“During first surge of cases, this is South African data, there are 2 populations that have higher odds ratio of being hospitalized. And these are those less than 5 years old, where we don’t have yet vaccine recommendation for this population, and those 60 years old and above,” Solante said in the same conference.

“Knowledge was you can only be reinfected after 3 months. But in newer data now, it says that even less than 30 days, you can be reinfected. Even if you have the BA.1, you can be reinfected with BA.2. Median base of 36 days,” he added. 

BA.2 has been called the "stealth variant" because it is slightly harder to track. A missing gene in BA.1 allowed it to be tracked by default through a common PCR test. 

Dominant globally, BA.2 has prompted surges in many countries in Europe and Asia. 

OCTA Research fellow Dr. Guido David warned of a possible uptick in COVID cases due to new variants and low booster rollout in the country. He said data showed a pattern of the Philippines experiencing a wave of COVID-19 infections after around every 3 months. 

“May nakikita tayong uptick sa ibang region, pero mababa pa naman. Northern Mindanao natin nakikita ‘yung uptick. Pero mino-monitor pa natin,” he said.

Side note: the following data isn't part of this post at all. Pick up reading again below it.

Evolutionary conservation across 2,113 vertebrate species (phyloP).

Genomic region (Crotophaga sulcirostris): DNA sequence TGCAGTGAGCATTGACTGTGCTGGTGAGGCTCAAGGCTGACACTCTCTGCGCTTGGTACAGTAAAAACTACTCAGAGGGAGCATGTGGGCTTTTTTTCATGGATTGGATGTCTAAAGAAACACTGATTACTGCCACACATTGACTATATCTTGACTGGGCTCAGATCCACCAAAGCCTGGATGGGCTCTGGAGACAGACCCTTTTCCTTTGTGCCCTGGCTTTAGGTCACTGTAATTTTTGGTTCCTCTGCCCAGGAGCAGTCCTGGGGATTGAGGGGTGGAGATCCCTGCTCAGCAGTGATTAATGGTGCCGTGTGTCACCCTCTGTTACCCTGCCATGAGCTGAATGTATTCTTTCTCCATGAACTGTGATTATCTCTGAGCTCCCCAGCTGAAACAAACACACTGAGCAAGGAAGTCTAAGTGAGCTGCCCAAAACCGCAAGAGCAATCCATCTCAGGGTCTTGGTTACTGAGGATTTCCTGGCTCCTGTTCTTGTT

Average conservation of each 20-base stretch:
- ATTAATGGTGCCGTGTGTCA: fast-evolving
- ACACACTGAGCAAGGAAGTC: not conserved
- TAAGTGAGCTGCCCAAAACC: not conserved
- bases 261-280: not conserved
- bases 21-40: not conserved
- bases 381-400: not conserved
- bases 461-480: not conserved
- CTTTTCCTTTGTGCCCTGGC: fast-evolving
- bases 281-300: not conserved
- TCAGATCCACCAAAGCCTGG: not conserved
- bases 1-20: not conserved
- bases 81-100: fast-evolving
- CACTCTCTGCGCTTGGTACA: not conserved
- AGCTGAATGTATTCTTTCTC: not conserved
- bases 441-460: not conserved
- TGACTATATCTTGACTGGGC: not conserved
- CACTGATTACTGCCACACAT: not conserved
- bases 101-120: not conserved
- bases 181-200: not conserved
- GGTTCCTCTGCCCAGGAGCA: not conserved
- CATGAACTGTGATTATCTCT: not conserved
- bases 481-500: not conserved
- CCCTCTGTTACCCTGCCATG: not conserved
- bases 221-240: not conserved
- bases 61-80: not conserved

(We can see an uptick in other regions but it's still low. We can see the uptick in Northern Mindanao but we're still monitoring.)

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The Food and Drug Administration has yet to issue a decision on the health department’s application to amend the emergency use authorization of certain COVID vaccines for a second booster shot.

The FDA has referred the proposal back to the vaccine expert panel which will issue a recommendation "maybe in a few days," Gloriani said.

"Of course there will be another few days para sabihin ng FDA kung approved na nga po ba siya (before the FDA announces whether it's approved)," she said Friday.

Gloriani said a fifth COVID vaccine dose or a third booster shot may be possible for severely immunocompromised individuals. 

She said among the factors to be considered are the period of sufficient immunity from vaccines and the efficacy of COVID jabs against new variants or sub-variants.

“Priority pa rin natin mahanap ‘yung mga hindi pa nababakunahan kahit isa, at ‘yung mga partially vaccinated pa lang... We strongly encourage booster doses,” she said.

(While we still prioritize finding those who have not received even a single dose and individuals who are only partially vaccinated, we strongly encourage booster doses,) 

"Again, we are looking at waning immunity following the boosting. Ano ang trends ng COVID-19? At ano pa ang newer variants circulating? At ano ang epekto nitong mga variants at sub-variants na ito sa immunity na na-generate natin against the vaccines we have,” she added.

(What are the trends of COVID-19? What are the newer variants circulating. What are the effects of these variants and sub-variants in the immunity we generate through the vaccines we have?)

The Philippines has fully vaccinated some 66.3 million individuals as of April 5. At least 12.2 million people have received booster jabs. 

— With a report from Agence France-Presse